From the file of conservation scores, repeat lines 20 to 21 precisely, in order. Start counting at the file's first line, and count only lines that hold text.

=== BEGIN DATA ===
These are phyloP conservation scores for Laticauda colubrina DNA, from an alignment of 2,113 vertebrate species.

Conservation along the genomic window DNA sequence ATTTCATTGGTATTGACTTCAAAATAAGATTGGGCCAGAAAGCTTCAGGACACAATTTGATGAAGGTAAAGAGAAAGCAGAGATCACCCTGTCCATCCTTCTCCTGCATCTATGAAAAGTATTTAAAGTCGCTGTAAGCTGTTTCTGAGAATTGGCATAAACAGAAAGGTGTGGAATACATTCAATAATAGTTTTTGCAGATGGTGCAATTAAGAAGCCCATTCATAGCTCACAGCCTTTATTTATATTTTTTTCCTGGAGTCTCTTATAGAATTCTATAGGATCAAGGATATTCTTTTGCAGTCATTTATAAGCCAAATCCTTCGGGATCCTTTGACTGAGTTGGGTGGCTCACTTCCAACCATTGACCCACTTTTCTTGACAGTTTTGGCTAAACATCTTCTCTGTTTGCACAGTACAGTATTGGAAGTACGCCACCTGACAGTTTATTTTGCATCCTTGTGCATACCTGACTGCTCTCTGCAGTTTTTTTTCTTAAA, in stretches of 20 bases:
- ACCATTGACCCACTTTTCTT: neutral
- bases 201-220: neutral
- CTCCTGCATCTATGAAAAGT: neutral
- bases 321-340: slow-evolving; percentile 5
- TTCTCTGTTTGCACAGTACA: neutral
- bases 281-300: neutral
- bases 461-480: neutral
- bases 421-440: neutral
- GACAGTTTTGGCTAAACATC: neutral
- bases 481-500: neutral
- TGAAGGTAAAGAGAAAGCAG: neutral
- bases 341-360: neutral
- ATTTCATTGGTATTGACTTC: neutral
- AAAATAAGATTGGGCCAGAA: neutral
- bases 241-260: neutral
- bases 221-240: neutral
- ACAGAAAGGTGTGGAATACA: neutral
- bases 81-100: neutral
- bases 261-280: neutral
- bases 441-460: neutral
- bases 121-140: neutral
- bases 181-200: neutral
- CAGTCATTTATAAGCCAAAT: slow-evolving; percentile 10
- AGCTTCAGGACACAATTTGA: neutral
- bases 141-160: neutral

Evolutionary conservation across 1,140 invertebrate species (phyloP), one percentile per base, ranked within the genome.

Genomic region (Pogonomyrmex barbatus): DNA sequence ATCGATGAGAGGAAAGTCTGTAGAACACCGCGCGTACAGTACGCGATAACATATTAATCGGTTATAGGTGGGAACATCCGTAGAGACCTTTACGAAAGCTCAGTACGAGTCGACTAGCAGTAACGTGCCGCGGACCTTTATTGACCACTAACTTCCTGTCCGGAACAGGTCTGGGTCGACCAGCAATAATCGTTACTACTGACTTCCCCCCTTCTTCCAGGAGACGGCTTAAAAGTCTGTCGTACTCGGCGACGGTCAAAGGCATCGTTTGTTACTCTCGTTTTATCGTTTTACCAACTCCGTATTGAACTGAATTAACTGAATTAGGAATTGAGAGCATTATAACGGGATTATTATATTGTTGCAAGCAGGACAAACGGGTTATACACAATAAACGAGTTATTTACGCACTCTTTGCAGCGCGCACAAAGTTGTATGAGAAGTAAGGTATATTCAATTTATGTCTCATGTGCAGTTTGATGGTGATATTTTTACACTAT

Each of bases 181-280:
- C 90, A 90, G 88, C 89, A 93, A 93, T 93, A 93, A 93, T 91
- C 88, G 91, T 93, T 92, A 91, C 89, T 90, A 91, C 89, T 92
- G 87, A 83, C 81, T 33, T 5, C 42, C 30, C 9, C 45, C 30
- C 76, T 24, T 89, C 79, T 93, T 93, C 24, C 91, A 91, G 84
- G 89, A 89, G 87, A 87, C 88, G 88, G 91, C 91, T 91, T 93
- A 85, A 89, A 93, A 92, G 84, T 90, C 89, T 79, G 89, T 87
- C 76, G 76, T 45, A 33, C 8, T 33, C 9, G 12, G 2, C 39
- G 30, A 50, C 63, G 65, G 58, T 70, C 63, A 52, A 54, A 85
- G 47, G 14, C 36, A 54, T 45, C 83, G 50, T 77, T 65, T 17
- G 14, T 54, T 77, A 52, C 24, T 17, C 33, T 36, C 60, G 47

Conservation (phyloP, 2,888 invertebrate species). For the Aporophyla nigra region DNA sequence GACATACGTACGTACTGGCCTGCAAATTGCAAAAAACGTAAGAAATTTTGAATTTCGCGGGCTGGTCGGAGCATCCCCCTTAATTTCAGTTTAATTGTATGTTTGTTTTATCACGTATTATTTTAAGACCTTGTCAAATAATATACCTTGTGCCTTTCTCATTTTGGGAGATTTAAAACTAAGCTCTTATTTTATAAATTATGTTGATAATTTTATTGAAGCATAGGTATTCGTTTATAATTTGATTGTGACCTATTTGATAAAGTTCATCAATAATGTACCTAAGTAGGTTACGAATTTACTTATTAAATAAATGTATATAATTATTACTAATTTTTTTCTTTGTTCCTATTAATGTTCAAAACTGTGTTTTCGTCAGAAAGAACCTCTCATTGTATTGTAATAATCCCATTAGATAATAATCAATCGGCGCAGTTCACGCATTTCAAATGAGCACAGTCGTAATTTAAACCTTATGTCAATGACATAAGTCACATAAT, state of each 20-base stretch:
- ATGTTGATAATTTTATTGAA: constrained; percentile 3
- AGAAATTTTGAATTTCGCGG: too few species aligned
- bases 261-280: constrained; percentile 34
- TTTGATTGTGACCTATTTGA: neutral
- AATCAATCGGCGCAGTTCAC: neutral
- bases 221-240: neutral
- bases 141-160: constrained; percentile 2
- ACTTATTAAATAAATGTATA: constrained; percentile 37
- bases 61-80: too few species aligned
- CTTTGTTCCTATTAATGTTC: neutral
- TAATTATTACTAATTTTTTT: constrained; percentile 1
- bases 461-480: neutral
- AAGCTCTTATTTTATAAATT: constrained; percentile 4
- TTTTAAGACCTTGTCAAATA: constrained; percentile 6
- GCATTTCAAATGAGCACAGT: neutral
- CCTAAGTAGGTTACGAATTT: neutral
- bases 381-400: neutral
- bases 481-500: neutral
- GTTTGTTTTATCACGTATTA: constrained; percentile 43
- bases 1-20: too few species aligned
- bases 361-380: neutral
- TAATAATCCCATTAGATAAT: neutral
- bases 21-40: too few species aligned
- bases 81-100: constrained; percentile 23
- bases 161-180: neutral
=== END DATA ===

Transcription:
- bases 81-100: neutral
- bases 261-280: neutral